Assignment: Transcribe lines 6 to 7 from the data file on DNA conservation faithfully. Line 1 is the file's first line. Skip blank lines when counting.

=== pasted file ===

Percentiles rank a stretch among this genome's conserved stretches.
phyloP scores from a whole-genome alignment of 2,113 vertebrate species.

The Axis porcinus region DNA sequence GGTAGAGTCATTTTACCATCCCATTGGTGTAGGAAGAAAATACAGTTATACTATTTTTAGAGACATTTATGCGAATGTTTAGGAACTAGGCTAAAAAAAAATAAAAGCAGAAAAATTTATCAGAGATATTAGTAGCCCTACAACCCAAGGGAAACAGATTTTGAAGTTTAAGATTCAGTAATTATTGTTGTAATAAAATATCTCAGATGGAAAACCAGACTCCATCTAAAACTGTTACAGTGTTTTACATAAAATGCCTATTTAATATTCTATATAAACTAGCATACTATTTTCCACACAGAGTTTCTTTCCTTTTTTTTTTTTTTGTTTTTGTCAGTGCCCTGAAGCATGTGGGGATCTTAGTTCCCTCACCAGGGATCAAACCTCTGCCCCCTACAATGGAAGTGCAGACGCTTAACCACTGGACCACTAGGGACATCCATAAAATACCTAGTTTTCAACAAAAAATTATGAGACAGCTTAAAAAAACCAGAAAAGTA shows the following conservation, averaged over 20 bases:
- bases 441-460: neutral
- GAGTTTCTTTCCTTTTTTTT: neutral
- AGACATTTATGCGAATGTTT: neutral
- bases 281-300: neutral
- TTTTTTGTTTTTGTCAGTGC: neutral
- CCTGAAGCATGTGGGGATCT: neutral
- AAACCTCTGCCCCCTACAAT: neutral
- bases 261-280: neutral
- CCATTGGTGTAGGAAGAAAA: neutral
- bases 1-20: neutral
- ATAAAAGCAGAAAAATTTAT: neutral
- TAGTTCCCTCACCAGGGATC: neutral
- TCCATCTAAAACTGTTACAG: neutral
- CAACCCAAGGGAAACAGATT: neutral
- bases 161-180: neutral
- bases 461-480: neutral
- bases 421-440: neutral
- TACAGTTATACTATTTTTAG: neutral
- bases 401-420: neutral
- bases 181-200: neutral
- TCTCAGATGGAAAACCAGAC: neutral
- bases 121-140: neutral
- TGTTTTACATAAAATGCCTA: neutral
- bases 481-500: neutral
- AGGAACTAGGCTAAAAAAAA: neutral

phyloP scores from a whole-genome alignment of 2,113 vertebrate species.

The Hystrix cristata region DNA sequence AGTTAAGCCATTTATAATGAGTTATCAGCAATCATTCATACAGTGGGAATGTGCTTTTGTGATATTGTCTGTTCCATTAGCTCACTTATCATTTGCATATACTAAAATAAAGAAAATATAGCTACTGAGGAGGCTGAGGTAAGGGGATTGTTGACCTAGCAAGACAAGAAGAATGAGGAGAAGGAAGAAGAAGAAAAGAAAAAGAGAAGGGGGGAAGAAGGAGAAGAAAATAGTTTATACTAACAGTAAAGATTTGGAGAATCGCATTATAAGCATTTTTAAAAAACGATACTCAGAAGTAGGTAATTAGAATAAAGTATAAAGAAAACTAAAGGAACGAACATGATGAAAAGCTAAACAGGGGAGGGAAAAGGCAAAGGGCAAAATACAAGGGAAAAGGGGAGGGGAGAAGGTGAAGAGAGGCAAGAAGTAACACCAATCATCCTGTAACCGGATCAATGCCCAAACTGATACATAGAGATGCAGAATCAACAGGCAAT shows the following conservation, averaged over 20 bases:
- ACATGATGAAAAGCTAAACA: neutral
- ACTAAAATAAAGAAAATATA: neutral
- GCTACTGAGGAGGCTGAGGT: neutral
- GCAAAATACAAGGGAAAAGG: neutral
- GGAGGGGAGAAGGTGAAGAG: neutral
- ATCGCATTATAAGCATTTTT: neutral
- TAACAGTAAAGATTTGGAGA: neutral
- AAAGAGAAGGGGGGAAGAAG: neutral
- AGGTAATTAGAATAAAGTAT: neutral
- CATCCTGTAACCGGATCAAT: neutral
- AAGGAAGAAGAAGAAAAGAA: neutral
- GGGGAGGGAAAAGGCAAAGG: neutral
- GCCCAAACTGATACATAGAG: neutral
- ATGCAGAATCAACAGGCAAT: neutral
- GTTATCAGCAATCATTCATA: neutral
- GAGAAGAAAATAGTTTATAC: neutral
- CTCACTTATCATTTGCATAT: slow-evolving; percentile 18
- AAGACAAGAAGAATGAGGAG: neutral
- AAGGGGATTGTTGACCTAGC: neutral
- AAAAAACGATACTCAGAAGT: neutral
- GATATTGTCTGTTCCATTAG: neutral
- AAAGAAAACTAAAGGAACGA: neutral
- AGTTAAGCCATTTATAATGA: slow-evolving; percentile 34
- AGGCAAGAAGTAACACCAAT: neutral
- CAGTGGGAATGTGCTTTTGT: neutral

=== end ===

- AGACATTTATGCGAATGTTT: neutral
- bases 281-300: neutral